News Corp.'s Fox Broadcasting unit, rebuffed in earlier efforts to block Dish's Hopper DVR for skipping commercials, now seeks an injunction to block the new Hopper with Sling for delivering live and recorded TV to computers, phones, and tablets over the internet.
According to Bloomberg, Fox sought a preliminary injunction yesterday in federal court in Los Angeles, alleging the Hopper's Sling features breach Fox's license agreement with Dish and infringe the network's copyrights on its programming. The Hollywood Reporter notes that this is an amended version of Fox's earlier lawsuit against Dish in the same court, with the same judge.
In its original complaint, Fox attacked Dish's use of Sling:
By making its bootleg, commercial-free, on-demand programming available over the Internet and on mobile devices via Sling, DISH is usurping rights it never negotiated for and does not possess, in order to compete unfairly with authorized providers such as iTunes and Amazon, who pay for the right to offer commercial-free VOD versions of FOX programming to their customers.
In its new filing, Fox's rhetoric is even more heated:
It is not "consumer place-shifting" when Dish retransmit's Fox's signal over the internet, in violation of its license agreement, to get more people to subscribe to Dish Network. It is piracy.
In its original complaint, Fox notes that its content agreement with Dish expressly states that Dish "shall not retransmit or otherwise distribute FOX's signal by means of the internet, broadband or any other online technology or wireless or cellular technology (such as cell phones, tablets, or PDAs)." Here, too, Fox argues that Dish Everywhere's "on the go" features violate its license agreement with Dish, which only permits the copying of programs for "private home use."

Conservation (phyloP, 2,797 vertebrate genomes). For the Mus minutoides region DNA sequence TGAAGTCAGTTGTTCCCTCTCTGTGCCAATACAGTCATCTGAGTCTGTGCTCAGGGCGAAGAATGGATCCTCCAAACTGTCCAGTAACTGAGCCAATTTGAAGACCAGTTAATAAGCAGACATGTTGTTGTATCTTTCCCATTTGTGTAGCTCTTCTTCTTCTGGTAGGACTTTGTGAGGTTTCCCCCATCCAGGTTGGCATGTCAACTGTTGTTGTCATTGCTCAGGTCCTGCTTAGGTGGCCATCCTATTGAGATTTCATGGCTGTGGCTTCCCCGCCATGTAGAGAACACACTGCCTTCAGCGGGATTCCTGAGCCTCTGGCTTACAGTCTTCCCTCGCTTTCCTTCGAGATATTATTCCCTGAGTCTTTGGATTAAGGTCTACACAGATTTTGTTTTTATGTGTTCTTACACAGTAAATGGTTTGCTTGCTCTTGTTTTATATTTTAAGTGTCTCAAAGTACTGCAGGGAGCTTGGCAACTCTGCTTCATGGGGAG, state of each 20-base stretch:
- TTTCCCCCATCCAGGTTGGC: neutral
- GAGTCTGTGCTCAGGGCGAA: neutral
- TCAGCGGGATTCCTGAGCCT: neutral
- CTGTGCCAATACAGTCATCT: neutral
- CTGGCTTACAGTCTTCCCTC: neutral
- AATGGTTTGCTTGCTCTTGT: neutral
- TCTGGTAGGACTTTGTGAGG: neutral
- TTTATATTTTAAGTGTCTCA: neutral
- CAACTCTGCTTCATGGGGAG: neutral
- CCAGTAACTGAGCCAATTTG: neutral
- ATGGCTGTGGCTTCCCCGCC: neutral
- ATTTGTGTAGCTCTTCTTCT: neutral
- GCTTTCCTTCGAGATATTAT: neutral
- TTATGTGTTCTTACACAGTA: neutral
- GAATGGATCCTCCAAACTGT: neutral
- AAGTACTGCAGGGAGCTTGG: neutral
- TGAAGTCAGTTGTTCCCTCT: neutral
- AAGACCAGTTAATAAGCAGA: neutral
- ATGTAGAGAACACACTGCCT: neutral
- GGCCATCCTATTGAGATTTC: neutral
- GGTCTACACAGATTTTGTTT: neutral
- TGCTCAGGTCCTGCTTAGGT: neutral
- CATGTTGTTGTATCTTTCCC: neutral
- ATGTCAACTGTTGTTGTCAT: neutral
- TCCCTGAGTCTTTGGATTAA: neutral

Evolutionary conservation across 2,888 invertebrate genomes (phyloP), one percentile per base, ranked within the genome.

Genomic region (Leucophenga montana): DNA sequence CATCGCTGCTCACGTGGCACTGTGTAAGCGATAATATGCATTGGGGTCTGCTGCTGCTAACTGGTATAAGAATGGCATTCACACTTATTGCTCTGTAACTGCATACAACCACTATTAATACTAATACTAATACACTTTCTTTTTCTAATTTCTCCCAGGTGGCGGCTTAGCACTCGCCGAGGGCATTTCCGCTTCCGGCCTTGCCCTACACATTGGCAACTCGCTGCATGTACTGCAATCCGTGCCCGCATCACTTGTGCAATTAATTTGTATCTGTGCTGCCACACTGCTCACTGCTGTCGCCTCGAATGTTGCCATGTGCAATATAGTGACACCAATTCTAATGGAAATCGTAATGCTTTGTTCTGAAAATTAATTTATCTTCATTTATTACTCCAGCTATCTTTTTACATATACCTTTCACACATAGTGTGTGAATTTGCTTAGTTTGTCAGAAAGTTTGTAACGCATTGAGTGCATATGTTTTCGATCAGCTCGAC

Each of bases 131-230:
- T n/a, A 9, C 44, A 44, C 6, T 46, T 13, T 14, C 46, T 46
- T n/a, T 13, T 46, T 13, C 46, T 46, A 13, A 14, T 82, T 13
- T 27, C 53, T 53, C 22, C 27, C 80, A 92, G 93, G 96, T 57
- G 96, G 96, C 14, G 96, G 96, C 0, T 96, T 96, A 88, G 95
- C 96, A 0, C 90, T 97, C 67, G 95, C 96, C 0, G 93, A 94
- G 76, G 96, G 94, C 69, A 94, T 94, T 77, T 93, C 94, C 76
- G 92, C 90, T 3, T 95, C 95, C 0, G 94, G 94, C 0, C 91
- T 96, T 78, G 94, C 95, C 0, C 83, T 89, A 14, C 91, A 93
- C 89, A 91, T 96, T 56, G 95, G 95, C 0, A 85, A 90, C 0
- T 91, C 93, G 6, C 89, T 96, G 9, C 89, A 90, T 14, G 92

"Dish has promoted Primetime Anywhere as a substitute for legitimate on-demand services."
In an earlier ruling, Judge Dolly Gee denied Fox's request for an injunction barring Dish from distributing the Hopper but admitted that Dish may have violated its contract with Fox: "because the alleged harms that Fox will suffer as a result of the QA copies is essentially contractual in nature, the Court finds that the injury is compensable with money damages and does not support a finding of irreparable harm."
Based on the logic of that ruling, it seems likely that here, too, the court won't grant Fox's request for an injunction. Place-shifting with networked DVRs isn't illegal, and the fact that customers are using it isn't causing Fox irreparable harm. The open question here is whether Dish breached its contract with Fox, and if it did, what damages it may owe. It's also another chance for Fox to hammer away at its claim that Primetime Anywhere is an illegal, "bootleg" operation. The extension of the argument into the Hopper's Sling features is just part of that same complaint.
It seems likely that the other broadcast networks will similarly amend their ongoing lawsuits with Dish to reflect the Hopper with Sling's distribution of their content over the internet. More fuel for the fire.
Over email, Dish spokesperson John Hall issued the following statement: "With its latest motion, Fox continues its war against how Americans watch TV. Dish has long argued consumers have the right to privately watch shows anywhere, anytime, and it looks forward to continuing its fight on behalf of customer choice and control." Spokespeople for Fox and CBS did not immediately return requests for comment.
Update: An earlier version of this story misidentified quotes from Fox's 2012 complaint against Dish as part of its amended complaint.